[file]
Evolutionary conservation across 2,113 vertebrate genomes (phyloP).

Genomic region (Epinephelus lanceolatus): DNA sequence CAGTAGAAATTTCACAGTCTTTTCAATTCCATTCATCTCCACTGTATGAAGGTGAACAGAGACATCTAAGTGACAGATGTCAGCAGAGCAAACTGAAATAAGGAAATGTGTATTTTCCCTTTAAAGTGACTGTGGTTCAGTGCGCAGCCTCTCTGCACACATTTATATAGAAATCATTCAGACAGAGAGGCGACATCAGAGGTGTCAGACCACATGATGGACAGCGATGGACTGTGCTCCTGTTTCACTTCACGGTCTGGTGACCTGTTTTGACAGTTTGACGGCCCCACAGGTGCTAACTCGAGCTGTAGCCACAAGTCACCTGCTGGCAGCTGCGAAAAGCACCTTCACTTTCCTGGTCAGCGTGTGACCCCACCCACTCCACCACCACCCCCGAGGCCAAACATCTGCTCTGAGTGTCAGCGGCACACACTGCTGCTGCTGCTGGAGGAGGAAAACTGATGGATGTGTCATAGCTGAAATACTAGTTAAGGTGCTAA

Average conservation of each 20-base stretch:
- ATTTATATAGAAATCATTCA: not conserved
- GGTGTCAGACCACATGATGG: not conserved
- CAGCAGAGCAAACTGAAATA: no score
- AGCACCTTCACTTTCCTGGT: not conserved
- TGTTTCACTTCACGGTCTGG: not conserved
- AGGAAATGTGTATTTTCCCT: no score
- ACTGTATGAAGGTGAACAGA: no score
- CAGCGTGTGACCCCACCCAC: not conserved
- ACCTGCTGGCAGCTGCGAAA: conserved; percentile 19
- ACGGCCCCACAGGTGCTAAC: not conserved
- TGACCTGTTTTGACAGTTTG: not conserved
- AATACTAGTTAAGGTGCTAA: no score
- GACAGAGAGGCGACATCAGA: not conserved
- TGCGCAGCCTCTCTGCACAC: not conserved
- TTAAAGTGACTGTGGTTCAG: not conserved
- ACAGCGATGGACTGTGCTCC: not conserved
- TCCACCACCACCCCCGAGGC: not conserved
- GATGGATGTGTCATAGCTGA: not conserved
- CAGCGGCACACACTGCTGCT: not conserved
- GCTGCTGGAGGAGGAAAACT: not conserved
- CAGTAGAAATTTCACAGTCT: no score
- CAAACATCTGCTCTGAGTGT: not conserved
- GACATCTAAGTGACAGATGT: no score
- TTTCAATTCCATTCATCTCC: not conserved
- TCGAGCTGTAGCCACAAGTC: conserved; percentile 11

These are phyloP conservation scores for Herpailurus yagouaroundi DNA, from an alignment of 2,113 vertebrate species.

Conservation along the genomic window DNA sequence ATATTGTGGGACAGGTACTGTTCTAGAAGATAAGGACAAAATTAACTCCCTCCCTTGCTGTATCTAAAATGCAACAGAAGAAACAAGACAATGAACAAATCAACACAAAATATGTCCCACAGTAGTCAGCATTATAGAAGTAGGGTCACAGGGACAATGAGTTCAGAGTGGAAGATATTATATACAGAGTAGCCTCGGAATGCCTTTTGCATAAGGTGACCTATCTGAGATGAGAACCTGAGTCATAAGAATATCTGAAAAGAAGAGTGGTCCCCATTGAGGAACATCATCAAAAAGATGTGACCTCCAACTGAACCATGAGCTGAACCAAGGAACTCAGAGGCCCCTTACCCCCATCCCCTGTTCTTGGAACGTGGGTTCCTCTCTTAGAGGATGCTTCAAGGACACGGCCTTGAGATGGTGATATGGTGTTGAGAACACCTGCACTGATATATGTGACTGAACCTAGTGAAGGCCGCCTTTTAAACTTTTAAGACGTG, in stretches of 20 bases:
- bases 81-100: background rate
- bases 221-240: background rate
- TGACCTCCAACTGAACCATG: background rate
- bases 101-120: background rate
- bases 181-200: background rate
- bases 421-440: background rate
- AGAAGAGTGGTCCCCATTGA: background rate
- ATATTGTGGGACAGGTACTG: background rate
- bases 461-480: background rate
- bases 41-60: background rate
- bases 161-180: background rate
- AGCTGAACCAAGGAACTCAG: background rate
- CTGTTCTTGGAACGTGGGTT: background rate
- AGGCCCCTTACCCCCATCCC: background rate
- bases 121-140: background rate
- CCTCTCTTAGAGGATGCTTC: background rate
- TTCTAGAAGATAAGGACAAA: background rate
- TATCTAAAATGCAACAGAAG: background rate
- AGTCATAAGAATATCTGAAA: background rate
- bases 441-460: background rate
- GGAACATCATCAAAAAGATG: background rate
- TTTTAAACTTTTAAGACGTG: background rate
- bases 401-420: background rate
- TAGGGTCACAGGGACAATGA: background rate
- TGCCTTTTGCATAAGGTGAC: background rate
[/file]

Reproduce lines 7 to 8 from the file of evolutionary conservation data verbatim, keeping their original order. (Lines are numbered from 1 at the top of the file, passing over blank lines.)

- AGCACCTTCACTTTCCTGGT: not conserved
- TGTTTCACTTCACGGTCTGG: not conserved